What to read while you wait for Obama's favorite book
While Barack Obama was president, he started an annual tradition of sharing his favorite books and music from the previous year, and he’s graciously kept with this tradition for 2017. At the top of his list this year? A new “dystopian” novel with some radical feminist themes called "The Power" by Naomi Alderman. The book was hovering around my to-read list for awhile, and the endorsement from this fella bumped it up several spots.
The reason I used the word dystopian in quotes above is because, when asked if the novel fit that category, Alderman’s response was, “Only if you’re a man.” Its premise asks the question: What happens if, globally, men were suddenly the ones constantly worrying about being overpowered, overlooked, and violently dominated?
The answers found in the book may be surprising, depending on the reader and their experiences. Women all over the world discover an electric power living within their bodies that has the power to shock, harm, or even kill another person. Upon this discovery, women start fighting back against their oppressors (victims of sex trafficking against their traffickers, children against abusive parents, etc.)
Given the recent revival of the #MeToo movement and the fact that rampant sexism/sexual harassment has come to light, Alderman’s book feels particularly timely. The book’s fast pace and attention to juicy detail compelled me to keep reading and filled me with an almost sadistic glee.
Along with being on Obama’s list, "The Power" won the 2017 Baileys Women’s Prize for fiction and was blurbed by Her Royal Dystopian Highness Margaret Atwood. Its hype is undeniable, and the holds list might be high for some time. Although we do have a couple of copies at the Lawrence Public Library that you may find on the new sci-fi shelf, here are some books with a similar feel to tide you over:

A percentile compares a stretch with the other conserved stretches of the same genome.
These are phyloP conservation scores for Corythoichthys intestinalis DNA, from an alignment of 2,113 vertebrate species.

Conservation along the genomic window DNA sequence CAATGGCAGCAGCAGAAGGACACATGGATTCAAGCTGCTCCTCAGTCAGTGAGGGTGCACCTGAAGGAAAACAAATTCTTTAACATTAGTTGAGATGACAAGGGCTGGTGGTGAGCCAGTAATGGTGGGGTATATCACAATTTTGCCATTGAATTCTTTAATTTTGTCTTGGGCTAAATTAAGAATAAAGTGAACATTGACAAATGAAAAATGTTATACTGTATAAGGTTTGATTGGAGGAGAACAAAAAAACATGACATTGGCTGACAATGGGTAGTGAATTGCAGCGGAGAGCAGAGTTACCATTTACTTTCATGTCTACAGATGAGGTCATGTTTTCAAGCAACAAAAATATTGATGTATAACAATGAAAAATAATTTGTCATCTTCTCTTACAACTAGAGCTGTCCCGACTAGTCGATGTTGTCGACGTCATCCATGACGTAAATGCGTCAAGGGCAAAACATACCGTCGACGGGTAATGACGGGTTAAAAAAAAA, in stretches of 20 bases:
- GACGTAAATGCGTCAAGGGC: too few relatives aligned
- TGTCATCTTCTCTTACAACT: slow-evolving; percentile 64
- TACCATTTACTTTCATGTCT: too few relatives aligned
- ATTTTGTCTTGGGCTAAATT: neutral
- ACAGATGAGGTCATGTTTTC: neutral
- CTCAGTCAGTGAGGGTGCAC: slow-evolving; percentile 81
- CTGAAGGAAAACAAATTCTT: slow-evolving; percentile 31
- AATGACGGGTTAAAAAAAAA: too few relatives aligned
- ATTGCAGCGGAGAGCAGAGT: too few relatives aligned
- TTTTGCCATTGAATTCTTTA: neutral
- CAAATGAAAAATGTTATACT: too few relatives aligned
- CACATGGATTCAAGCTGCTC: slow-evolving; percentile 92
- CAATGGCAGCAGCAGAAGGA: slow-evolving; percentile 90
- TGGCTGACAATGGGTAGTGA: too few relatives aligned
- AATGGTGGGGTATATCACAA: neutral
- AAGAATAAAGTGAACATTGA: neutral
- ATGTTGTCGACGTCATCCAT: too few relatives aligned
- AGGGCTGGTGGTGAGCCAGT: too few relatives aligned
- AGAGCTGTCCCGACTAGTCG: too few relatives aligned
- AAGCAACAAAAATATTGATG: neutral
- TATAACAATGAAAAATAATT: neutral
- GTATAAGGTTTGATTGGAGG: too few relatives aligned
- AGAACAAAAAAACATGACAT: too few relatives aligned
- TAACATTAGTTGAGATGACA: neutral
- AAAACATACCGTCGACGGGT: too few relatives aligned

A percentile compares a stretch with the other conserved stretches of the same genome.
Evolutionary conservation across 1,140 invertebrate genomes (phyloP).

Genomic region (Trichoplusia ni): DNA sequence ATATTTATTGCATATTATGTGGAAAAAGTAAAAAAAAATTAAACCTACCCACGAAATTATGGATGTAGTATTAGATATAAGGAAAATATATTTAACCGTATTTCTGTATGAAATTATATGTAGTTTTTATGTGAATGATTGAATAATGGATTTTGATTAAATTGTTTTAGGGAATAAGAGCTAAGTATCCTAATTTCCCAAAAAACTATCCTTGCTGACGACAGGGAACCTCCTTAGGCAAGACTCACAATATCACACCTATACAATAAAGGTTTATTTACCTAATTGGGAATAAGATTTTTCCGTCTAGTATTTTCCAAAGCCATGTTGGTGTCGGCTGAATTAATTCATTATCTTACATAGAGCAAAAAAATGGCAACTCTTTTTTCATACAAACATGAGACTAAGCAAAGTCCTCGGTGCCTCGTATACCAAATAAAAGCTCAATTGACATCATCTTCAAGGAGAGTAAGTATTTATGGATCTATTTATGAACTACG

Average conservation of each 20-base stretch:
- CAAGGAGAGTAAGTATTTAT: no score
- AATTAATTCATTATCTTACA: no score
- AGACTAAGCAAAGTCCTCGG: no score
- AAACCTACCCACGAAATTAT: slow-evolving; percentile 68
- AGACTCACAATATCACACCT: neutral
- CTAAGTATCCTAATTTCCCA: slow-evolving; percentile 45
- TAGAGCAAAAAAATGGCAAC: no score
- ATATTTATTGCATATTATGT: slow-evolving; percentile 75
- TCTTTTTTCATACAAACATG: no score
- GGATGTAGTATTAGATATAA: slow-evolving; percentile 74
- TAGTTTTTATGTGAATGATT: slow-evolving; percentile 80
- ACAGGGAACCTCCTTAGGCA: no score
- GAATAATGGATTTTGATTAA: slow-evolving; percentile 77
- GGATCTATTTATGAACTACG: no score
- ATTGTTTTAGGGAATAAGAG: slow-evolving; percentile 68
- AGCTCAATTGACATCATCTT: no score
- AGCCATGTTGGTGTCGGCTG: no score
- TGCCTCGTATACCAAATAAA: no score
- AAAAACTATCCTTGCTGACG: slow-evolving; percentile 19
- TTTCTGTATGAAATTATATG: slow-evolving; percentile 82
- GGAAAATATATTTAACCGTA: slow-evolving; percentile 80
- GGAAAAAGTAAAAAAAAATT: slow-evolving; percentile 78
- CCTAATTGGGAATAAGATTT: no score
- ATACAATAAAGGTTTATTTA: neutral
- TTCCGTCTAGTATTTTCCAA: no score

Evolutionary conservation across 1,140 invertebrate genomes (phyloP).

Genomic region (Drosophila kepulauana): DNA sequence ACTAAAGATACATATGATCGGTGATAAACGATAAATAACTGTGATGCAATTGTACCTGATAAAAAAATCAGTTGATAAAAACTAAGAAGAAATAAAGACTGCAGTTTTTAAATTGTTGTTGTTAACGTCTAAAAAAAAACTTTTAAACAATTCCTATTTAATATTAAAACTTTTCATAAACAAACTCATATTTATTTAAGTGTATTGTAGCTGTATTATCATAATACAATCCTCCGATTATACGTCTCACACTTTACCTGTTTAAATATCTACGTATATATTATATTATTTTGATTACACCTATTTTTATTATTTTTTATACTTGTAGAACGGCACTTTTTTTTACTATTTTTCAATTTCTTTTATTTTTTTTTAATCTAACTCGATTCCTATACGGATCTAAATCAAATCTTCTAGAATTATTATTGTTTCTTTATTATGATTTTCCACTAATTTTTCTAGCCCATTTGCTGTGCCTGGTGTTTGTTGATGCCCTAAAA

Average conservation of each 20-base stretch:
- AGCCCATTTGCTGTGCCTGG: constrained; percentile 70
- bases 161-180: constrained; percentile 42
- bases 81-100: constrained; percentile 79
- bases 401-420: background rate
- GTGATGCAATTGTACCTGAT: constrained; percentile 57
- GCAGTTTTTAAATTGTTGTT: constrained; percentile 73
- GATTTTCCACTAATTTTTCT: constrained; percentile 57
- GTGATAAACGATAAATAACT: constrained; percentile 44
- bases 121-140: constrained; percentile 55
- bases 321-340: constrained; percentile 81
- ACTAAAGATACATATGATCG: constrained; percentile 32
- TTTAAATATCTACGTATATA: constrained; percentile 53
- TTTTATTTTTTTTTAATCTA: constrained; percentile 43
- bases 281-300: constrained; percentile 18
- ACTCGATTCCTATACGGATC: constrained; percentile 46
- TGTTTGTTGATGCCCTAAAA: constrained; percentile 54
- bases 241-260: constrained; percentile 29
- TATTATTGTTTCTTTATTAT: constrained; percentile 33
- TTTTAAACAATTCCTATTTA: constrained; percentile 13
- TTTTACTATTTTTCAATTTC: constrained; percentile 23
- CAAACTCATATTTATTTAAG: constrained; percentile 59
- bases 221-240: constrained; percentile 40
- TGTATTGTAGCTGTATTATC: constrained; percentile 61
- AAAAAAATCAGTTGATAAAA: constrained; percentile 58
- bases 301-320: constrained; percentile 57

"The Book of the Unnamed Midwife" by Meg Elison — After a devastating fever wipes out 99 percent of the world’s female population and causes maternal mortality rates to skyrocket, a courageous nurse makes it her life’s mission to pass as a man and distribute contraceptives to any woman she finds (most of whom are in captivity). She’s like a queer, super-feminist Johnny Appleseed of birth control.
"Daughters of the North" by Sarah Hall — In the not-too-distant future, England experiences a total economic collapse and its population is forcibly relocated to urban areas. A young woman known in the book only as “Sister” (what’s up with all these unnamed protagonists?) escapes a controlling husband and is welcomed by an isolated group of women training to be rebel fighters.
"Who Fears Death" by Nnedi Okorafor — In Sudan, post-nuclear holocaust, a girl born out of a rape possesses mysterious powers and goes on a quest to save her people from annihilation. Okorafor’s writing is always deep, dark, and impactful, and though I have not read "Who Fears Death" (yet), I would expect nothing less from this Hugo- and Nebula-award winning author.
— Kate Gramlich is a readers’ services assistant at the Lawrence Public Library.